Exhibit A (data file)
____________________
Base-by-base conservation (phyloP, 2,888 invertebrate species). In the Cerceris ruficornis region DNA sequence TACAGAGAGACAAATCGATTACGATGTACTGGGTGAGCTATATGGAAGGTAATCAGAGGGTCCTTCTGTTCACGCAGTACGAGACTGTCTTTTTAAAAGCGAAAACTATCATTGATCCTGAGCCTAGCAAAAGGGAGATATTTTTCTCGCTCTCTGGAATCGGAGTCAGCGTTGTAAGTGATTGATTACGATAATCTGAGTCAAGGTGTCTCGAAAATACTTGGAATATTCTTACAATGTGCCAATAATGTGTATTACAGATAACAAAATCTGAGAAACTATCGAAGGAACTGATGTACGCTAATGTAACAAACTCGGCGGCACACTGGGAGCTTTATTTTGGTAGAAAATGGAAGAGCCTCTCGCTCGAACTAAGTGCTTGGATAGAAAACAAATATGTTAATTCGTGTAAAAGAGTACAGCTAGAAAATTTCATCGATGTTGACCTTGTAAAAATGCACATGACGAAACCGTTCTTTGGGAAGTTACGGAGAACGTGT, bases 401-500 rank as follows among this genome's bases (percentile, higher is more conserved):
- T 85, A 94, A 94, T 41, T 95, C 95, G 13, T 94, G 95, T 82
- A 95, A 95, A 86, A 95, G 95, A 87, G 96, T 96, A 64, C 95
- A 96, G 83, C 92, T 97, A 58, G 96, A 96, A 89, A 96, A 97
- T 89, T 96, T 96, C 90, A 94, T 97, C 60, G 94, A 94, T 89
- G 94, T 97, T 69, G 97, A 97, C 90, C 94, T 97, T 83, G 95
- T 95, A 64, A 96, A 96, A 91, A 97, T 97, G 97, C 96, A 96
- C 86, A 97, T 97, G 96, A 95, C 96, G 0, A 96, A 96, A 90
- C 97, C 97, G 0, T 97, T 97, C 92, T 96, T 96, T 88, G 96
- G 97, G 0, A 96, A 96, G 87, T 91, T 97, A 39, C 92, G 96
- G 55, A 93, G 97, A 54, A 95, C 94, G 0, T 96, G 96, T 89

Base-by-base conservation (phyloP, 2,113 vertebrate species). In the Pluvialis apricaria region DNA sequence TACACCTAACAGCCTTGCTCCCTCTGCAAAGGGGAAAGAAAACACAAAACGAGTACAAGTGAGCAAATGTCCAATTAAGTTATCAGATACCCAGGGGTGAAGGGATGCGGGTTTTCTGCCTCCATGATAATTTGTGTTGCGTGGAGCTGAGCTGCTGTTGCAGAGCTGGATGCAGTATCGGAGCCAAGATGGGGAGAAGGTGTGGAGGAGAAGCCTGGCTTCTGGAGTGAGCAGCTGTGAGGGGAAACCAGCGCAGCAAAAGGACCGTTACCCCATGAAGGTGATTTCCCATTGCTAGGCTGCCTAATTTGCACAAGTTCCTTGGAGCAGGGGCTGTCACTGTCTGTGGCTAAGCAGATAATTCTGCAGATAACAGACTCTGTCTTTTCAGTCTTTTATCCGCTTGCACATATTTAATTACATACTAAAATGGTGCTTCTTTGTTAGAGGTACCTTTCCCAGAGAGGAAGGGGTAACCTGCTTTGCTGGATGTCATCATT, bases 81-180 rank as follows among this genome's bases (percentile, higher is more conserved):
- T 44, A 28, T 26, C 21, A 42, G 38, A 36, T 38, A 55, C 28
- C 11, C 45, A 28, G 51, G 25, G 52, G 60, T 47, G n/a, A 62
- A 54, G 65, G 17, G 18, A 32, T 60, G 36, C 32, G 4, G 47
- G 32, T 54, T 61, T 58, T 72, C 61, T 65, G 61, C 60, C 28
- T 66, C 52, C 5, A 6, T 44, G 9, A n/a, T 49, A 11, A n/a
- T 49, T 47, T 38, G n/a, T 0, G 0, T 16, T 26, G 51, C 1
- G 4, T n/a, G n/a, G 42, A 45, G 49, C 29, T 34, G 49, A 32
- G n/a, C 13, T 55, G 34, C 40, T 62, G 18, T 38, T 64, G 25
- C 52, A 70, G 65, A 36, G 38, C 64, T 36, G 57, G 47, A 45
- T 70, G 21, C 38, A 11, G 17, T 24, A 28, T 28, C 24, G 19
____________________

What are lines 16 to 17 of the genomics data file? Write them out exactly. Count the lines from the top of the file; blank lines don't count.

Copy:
- G 32, T 54, T 61, T 58, T 72, C 61, T 65, G 61, C 60, C 28
- T 66, C 52, C 5, A 6, T 44, G 9, A n/a, T 49, A 11, A n/a